This brief overview shows that Kurten had multiple paraphilias (including necrophilia) and was a genuine haematophile. I picked out necrophilia as one of the co-occurring paraphilias because Dr. Anil Aggrawal has written extensively on necrophilia and noted in both his 2009 paper in the Journal of Forensic and Legal Medicine and his 2011 book Necrophilia: Forensic and Medico-legal Aspects that: “some [necrophiles] remove clothes, especially panties or even tampons from corpses to keep as fetish objects…and their paraphilia is known as necrofetishism”. This was the first-ever academic reference I had read that related to the sexualized and fetishistic use of tampons.

Not only has sexualized tampon use been associated with haematophilia, menophilia, and necrophilia, it is also associated with mysophilia (in which individuals derive sexual pleasure and arousal from filth, and which I examined in a previous blog along with salirophilia). If you want some (non-academic) proof, a number of internet websites cater for tampon-loving mysophiles including Charlotte’s Panties site that sells used tampons and sanitary pads for sexual pleasure. Another avenue to check out is the Men in Menstruation website (that perhaps more accurately should be named ‘Men Into Menstruation’). Another unusual way in which tampon use has been sexualized is in their use in urethral stimulation. A number of medical papers have made reference to the fact that tampons have got stuck in the urethra during self-inflicted sexual stimulation (such as a paper by Dr. W. Kochakarn and Dr. Pummanagura in a 2008 issue of the Asian Journal of Surgery).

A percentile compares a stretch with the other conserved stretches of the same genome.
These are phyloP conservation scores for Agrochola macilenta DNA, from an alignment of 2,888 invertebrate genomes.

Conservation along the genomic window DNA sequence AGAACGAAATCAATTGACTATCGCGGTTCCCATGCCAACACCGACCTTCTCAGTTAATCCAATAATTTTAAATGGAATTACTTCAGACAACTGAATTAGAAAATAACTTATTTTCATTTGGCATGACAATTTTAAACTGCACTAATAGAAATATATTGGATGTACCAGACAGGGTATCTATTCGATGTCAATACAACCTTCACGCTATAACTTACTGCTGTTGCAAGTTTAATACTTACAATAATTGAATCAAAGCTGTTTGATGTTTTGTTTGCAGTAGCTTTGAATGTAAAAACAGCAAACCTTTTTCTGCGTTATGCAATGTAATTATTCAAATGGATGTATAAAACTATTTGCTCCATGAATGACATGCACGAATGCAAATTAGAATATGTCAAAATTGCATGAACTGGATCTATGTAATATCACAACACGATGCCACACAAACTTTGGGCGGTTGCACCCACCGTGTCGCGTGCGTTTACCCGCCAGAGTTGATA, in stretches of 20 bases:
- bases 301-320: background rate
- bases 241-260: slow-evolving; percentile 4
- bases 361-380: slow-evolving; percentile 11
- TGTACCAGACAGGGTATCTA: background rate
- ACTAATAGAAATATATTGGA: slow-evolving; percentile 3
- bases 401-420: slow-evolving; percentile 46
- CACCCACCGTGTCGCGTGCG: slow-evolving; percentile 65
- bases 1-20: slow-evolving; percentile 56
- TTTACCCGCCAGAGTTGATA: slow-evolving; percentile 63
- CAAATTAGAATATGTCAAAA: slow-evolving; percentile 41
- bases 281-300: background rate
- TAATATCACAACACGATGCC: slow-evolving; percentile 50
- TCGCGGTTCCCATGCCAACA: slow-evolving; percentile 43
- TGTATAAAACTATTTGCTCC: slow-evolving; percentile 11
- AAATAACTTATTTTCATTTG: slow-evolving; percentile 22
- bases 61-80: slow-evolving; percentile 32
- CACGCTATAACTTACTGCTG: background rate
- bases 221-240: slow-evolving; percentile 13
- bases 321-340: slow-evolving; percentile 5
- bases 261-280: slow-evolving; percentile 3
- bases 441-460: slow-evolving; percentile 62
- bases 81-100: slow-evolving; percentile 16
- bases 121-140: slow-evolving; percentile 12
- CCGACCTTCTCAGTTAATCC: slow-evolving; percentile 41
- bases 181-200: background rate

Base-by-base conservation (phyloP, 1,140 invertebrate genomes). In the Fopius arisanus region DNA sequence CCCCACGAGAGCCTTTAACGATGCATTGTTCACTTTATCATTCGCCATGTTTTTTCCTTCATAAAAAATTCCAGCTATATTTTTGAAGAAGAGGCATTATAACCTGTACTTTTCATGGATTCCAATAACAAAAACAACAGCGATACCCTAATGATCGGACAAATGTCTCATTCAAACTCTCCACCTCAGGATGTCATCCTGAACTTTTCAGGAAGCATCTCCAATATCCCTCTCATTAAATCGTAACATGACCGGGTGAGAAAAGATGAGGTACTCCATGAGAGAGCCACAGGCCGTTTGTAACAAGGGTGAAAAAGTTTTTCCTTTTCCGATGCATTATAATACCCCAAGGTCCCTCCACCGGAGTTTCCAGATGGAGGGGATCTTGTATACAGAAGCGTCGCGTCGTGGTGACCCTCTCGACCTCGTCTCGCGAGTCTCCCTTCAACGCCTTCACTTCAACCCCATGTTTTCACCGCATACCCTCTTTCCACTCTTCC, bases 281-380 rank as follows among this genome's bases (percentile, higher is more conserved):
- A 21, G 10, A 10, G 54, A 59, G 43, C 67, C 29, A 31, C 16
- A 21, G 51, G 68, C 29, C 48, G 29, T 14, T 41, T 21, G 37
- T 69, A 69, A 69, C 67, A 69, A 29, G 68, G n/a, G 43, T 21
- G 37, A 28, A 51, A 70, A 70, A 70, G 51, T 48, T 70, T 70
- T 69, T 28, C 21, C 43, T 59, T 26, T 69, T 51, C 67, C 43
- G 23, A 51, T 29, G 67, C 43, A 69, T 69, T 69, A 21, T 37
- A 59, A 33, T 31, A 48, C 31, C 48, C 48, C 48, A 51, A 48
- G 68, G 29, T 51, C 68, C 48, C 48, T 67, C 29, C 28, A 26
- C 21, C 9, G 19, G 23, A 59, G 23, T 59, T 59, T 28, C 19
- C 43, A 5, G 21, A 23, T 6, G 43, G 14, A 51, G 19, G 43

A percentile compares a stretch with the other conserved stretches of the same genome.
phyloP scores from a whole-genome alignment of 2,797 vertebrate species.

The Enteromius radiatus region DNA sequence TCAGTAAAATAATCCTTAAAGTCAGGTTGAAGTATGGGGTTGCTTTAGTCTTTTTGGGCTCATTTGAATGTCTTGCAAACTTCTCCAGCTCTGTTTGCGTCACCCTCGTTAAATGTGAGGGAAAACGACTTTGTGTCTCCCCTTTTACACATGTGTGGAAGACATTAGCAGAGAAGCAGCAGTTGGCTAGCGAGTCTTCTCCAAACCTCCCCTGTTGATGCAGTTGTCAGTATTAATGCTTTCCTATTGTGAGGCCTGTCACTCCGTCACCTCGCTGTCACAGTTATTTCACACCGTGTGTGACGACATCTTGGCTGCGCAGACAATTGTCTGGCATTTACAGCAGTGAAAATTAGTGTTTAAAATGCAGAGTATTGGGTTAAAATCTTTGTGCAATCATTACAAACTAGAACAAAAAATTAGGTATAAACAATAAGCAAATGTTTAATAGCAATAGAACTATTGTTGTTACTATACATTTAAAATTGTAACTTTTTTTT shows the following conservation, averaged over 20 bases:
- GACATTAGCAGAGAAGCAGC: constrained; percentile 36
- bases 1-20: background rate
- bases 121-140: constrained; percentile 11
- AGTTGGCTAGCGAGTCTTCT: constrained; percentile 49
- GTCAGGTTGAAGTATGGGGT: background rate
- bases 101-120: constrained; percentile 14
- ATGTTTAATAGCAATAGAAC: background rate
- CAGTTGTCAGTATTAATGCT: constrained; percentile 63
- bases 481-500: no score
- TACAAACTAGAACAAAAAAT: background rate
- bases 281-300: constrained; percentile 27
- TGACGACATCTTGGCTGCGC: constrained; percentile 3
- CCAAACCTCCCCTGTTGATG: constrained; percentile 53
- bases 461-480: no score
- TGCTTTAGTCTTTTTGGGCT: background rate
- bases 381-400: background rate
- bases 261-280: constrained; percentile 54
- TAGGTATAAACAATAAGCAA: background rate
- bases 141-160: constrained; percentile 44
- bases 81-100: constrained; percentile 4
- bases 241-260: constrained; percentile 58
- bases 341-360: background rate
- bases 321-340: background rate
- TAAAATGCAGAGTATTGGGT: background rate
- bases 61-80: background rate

While researching this blog I came across dozens and dozens of ‘tampon fetish’ sites (type ‘tampon fetish video’ into Google and you’ll see what I mean – be warned, almost all of them are very sexually explicit such as Bloody Trixie’s Red Fetish Blog). I also came across quite a few men who confessed to their tampon fetish online: